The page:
Music Features

Dennis Wilson - More Than Just a Beach Boy

Brian was the visionary composer, master producer, and fearless leader. Carl was the gifted singer with the angelic voice. Mike Love, well, he was the asshole. And Dennis, banished behind the drum set, was the rebellious middle child considered to be the Wilson brother possessing the least musical ability. That little stool in the background is traditionally reserved for the band member with the least talent and zero identity, or the one that needs to be hidden from view. But Dennis proved to be none of these things and rose above everyone’s expectations. Though always a Beach Boy at heart, Dennis Wilson was able to mature into a confident songwriter, performer, vocalist, and producer, forging an identity independent from that of his brothers.  

The only Beach Boy that actually surfed, Dennis fit the rock star bill all too easily and was quickly labeled the carefree, rebellious representative of the So-Cal lifestyle the Boys sang about. Other than being the inspiration for the group’s first single, Surfin’, Dennis was often left out of the creative aspect of the band’s early work. Ask the average listener and the Beach Boys tend to be identified by the two big hits that more or less bookend their career, Surfin’ USA and Kokomo (The latter, a dark day in the Beach Boys canon I choose to deny the existence of.) Someone a little more aware will mention the ubiquitous classic, Pet Sounds, almost more by rote than true adoration. Then there’s a lot of talk about Brian Wilson’s genius, collapse, and the whole Smile debacle. Amongst all of this, the productive era when Dennis was churning out a couple of songs for each LP is somehow overlooked.

After Brian disappeared into the confines of drugs, depression, and his bedroom, the other band members were forced to take more responsibility in terms of writing and producing. On 1968’s Friends, Dennis’ promise began to become apparent with Little Bird and Be Still, but on 1970’s Sunflower Dennis proved he could hold his own as a musician. It contains his rollicking Slip on Through and one of the most moving ballads in the Beach Boys catalog, Forever. Brian even proclaimed it “the most harmonically beautiful thing I've ever heard." Forever is the kind of heartfelt balladry that became a Dennis Wilson staple. His voice manages to be sweet and gruff at the same time, clearly distinguishing him from his brothers’ purer voices. The gruffness, as well as his ever-present passion would only grow and become even more prevalent on his masterwork, Pacific Ocean Blue.

Surprisingly, this was the first solo album to be released by a Beach Boy, and it remains the best solo outing by any member of the group (and yes, this includes Brian’s 2004 release of Smile.) Dennis himself quickly dismissed the album, but since it’s release in 1977 Pacific Ocean Blue has sold moderately well, garnered good reviews and gathered a cult following, especially after Dennis’ premature and tragically ironic drowning in 1983. Only released on compact disc for a limited time in the 1990’s, copies grew harder to get a hold of and Pacific Ocean Blue became one of the coolest albums to own, instantly giving any possessor of it an ocean of credibility as a Beach Boys devotee. But now it’s become available once again with extensive liner notes, photos and oft-bootlegged bonus tracks that were originally intended for the album’s anticipated but never completed follow-up, Bambu.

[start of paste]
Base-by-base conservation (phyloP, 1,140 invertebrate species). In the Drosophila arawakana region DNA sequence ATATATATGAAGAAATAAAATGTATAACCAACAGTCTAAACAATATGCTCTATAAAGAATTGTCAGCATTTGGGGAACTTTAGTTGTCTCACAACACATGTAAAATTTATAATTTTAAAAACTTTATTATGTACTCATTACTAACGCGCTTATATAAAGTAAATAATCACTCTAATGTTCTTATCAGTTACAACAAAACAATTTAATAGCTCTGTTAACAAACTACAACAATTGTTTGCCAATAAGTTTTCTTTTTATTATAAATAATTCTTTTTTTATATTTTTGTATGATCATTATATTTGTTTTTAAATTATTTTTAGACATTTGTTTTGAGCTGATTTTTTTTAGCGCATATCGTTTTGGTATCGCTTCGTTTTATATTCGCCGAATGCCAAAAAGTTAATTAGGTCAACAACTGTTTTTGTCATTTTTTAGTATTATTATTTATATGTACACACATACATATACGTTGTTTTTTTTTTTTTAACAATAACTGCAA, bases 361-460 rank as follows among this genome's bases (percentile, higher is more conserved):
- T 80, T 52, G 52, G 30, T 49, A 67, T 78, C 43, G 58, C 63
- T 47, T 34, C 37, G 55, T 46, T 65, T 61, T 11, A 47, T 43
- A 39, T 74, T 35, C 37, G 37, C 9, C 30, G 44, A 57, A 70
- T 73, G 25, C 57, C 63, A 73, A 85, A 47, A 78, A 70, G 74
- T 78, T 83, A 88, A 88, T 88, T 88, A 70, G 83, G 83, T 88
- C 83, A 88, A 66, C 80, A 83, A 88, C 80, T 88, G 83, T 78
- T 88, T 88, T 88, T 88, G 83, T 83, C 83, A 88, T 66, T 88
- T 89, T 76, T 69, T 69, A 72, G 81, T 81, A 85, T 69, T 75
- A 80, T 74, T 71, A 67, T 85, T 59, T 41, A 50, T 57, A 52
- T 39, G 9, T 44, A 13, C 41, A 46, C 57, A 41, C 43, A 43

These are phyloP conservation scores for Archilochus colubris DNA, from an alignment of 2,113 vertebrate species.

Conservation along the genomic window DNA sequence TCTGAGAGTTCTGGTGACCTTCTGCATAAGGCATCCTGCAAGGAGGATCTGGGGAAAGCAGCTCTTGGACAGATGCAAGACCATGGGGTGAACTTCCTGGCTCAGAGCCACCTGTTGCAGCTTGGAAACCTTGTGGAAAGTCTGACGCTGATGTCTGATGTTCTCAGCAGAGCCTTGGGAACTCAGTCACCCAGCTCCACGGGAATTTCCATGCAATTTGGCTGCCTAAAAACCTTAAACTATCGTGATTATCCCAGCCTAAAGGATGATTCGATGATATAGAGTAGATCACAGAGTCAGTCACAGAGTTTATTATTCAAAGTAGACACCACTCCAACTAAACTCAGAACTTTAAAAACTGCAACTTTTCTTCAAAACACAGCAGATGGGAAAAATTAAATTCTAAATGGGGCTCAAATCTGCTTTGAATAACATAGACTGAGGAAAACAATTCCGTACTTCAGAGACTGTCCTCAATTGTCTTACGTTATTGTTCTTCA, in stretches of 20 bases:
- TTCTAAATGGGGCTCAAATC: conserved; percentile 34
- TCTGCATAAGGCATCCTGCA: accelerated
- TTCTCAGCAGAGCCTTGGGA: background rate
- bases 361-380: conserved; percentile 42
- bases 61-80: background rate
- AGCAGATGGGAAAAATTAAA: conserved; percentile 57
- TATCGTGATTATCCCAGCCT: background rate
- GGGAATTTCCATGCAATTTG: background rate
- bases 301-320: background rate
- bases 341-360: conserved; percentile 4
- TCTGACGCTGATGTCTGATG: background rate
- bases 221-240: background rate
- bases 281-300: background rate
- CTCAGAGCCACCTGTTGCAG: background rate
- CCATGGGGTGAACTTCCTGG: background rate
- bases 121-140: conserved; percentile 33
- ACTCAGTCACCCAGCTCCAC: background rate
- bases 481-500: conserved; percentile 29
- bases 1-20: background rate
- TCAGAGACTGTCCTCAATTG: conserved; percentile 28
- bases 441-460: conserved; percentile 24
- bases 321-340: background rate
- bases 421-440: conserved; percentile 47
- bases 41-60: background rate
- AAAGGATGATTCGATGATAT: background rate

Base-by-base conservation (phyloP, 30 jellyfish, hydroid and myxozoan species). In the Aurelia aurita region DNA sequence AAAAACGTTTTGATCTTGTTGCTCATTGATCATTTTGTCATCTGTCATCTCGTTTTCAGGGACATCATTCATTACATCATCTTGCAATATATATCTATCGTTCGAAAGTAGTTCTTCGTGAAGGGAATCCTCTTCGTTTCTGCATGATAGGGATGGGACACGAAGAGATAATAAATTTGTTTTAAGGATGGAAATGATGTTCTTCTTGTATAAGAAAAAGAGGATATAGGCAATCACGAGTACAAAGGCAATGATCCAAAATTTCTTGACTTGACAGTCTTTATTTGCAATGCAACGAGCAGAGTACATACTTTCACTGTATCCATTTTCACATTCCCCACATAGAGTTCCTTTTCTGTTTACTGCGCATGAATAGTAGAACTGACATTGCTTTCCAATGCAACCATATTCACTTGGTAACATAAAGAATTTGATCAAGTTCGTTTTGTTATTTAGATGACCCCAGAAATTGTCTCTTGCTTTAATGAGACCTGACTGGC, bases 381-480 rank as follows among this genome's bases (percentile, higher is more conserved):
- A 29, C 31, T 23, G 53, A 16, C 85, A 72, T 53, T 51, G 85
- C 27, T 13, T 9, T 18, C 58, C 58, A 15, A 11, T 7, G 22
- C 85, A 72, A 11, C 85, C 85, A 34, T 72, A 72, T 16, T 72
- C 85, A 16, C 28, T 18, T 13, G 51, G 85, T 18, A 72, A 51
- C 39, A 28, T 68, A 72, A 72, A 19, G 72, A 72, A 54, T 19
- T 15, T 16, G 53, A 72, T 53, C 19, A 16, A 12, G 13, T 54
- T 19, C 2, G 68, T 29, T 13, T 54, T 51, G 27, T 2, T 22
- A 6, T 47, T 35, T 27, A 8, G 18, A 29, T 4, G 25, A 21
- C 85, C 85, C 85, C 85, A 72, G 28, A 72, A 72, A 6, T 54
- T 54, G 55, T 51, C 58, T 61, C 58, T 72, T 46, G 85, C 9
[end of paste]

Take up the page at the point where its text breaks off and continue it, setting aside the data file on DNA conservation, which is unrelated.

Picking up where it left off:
It’s clear that Dennis managed to tap into something with his solo work that he could never fully explore within the confines of the Beach Boys. Dennis is down. And even when he isn’t down an internal sadness is always present in his voice. His material doesn’t rest upon sunny surf themes, but rather melancholic longing and a romantic spirituality. River Song opens the record with a simple piano movement, but this is to be no quiet affair. A tremendous gospel choir soon joins in to celebrate this ode to all things natural and free, a running theme of the album. Dennis’ gravelly voice is restrained as he competes with the choir and the wash of sound that has risen out of that one crystalline piano figure. Followed by the chugging What’s Wrong, Dennis manages to change tone immediately with southern squeals of brass, and bluesy tempos.

Unconventional song structures are everywhere and can actually be a bit confounding at first listen. A quiet ballad breaks into sudden avalanches of sound on Time. In Thoughts of You he confesses, “I never see the light that people talk about,” while Rainbows is perfect summery pop. Dennis’ seemingly impulsive variances of musical styles parallel his personality, a headfirst approach and constant attempt to knock down any barriers, regardless of consequences. The Bambu material is definitely more straightforward rock, if not a bit more meandering. Similar in tone to Pacific Ocean Blue, tracks like Love Surrounds Me and It's not too Late are genuine standouts, with songs like He’s a Bum thrown in for some self-deprecating humor. 

Having finally broken free from the red tape that has kept it buried for much too long, Pacific Ocean Blue survives because it’s not just another Beach Boy’s album and Dennis Wilson is not just another Beach Boy. If anyone was going to separate himself from the label of surfboards and surfer girls, it oddly enough was going to be the only authentic Beach Boy. Always open and willing to display his heartache nakedly, a quote from the liner notes of this reissue explains the allure of Dennis’ music rather eloquently:

“Everything that I am or ever will be is in the music. If you want to know me, just listen.” -Dennis Wilson